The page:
Note: ďBondoĒ is a trade name for body filler in both the UK and the United States. It's generally referred to as "bog" in Australia. It is a proprietary brand of Chemi-bond or Plasti-bond or something like that.
You can get body putty at almost any automotive shop or large hardware store (in 1-lb or 5-lb tins as I recall). 1-lb will do quite a large area. If it's a bit oily looking on top make sure it's really well mixed in the tin before using it.
Body putty is epoxy resin based, so you put some on the mixing tray, add a few drops (or a "thread" depending on the type) of hardener. The hardener is usually a different colour (e.g., red), so you can see when it's fully mixed. Never use a mixing stick to dig more out of the tin - you'll get hard lumps in the tin!
I find that plastic ice cream bucket lids or similar are great as mixing trays. When the left-over putty hardens you can bend the plastic and it will flake off so you can reuse the tray. A supply of Popsicle sticks for mixing is useful, and a flexible plastic shop ruler or similar as a bendy straight edge to use as a screed to level the surface.
Mix just enough body putty for about 15 minutes of work --it sets quickly, so don't mix too much at once. It's best to apply the body putty in thinish layers rather than one thick layer, as it sometimes cracks as it hardens. 1/8th inch or so is fine.
Dave wrote while preparing his Super Beetle to be painted-- I've run into some body putty ("Bondo") under the paint, and I know I will find more. Do I need to dig/sand all of this out and start over, or can I just sand it down and apply a finish coat of body putty and then sand it nice and smooth? Also, there's a thick chunk of body putty that came out above the left fender that I know I'll have to refill. Can you give me some advice? This is my first experience using body putty.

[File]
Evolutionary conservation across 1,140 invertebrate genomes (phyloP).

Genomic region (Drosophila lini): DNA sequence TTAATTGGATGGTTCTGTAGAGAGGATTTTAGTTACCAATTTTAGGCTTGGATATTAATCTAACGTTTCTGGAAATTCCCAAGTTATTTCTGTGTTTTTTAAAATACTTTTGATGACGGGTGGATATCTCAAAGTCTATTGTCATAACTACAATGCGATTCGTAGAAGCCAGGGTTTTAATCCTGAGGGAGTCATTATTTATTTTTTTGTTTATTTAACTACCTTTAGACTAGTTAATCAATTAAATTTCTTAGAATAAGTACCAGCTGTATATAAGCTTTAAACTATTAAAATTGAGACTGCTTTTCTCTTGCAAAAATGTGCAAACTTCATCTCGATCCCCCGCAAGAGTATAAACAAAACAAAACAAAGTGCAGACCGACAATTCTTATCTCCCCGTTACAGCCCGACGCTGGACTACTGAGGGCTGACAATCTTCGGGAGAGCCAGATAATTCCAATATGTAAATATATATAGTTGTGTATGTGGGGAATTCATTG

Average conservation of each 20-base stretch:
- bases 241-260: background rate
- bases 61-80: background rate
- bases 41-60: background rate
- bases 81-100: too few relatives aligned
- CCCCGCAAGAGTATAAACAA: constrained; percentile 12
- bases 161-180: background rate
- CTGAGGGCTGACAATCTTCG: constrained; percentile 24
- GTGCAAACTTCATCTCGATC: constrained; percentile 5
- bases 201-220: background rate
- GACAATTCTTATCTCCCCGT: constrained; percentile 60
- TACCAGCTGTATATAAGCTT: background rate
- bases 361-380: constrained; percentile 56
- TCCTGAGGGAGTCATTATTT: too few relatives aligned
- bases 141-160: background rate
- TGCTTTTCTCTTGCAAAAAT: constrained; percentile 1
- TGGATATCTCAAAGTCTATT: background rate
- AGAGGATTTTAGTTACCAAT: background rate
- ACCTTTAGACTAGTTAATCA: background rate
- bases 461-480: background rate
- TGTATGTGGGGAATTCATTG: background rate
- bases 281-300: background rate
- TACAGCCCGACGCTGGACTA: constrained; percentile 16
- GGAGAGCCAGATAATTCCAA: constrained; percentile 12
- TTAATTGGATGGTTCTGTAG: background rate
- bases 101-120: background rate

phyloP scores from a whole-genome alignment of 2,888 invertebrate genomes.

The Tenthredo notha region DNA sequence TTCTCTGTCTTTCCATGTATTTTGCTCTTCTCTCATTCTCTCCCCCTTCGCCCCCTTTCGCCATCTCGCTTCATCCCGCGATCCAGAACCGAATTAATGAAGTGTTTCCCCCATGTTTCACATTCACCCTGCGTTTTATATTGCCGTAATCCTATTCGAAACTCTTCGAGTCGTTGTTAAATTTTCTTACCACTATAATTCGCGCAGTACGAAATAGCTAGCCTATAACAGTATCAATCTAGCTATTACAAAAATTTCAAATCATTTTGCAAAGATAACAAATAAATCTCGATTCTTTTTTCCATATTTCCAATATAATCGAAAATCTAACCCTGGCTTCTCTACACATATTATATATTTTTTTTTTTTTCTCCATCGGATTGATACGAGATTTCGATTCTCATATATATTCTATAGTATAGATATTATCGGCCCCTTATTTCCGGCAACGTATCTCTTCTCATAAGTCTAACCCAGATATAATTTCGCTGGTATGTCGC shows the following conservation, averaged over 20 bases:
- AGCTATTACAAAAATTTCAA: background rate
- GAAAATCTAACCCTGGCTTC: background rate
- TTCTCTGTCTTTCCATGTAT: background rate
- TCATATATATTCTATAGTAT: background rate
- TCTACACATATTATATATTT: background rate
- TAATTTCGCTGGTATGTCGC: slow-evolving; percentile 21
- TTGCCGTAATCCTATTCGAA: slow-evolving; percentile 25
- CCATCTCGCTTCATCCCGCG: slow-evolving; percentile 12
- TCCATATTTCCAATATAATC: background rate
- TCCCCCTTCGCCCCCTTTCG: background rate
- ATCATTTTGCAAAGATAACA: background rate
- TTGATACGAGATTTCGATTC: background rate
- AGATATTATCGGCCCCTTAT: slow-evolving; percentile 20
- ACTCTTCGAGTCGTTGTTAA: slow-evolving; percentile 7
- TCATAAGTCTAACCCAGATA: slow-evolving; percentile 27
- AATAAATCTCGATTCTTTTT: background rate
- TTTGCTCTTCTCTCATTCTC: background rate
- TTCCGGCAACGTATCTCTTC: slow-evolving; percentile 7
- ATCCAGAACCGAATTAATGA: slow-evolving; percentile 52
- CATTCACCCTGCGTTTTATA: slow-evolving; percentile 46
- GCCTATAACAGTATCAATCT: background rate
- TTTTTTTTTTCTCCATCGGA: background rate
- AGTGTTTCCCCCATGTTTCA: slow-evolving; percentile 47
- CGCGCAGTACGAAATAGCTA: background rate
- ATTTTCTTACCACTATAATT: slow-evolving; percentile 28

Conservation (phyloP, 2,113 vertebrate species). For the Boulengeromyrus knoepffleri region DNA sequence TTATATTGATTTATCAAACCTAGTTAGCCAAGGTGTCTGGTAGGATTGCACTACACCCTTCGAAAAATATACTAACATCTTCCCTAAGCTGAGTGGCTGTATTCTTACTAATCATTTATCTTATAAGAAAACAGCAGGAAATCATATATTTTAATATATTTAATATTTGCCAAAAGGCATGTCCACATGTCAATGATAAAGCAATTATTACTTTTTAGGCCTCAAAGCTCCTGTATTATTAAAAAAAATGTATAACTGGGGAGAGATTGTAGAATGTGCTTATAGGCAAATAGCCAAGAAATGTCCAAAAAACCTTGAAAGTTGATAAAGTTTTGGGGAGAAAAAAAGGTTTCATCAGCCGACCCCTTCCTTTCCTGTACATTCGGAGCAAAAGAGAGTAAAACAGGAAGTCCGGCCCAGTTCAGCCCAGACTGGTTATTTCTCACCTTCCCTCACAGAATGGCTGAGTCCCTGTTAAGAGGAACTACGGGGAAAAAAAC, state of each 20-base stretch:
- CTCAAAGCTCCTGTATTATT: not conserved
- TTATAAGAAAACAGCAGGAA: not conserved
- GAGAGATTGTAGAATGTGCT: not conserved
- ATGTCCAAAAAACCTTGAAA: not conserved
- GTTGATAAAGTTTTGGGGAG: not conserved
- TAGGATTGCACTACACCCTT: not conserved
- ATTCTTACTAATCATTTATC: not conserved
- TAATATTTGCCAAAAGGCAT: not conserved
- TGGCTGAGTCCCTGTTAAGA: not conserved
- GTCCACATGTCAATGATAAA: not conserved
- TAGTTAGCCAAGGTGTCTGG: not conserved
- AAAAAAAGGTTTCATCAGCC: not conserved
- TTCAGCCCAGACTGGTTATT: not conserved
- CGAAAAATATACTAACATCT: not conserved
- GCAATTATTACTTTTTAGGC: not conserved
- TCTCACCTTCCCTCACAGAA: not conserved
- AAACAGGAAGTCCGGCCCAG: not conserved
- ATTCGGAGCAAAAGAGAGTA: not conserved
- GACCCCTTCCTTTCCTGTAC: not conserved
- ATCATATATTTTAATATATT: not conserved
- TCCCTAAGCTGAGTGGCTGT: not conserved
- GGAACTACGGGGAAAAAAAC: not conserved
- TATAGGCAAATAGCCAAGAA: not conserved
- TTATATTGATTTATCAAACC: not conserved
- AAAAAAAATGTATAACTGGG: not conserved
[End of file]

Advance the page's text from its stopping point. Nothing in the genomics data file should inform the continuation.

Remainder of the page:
Rob responded -- If the body putty is in good condition (no cracking and no lifting), just leave it and resurface/sand as necessary. If you need to resurface with a skin of new bondo, use a coarser grade sandpaper to score the old surface for good adhesion. When applying body putty to bare metal, sand the surface to clean metal and paint it with spray-on auto undercoat first to seal the metal. This also provides good adhesion for the putty.
When sanding the finished fill, use wet/dry sandpaper used wet. A soft sanding sponge is good for slightly curved areas. Use the bendy ruler to check the curve against a nearby unbent section (looking for peaks/troughs under the ruler) and carefully feather the edges so it blends to the metal without creating a valley where the filler starts. Then wet-wipe it off thouroughly to get rid of all dust. When dry, use the spray undercoat again (helps if it's a slightly different colour to the putty), making sure that the feathers edges/bare metal get coated. Some undercoats are classed as "fillers" too -- they go on thicker than most, and can be lightly sanded to adjust the fit Ė- sand off high points, etc. Once the undercoat is on you can see if there are any bumps/dips you missed, and if so sand that area back and use the putty and sand it again. The effort is worth it to have an undetectable mend under the new paint.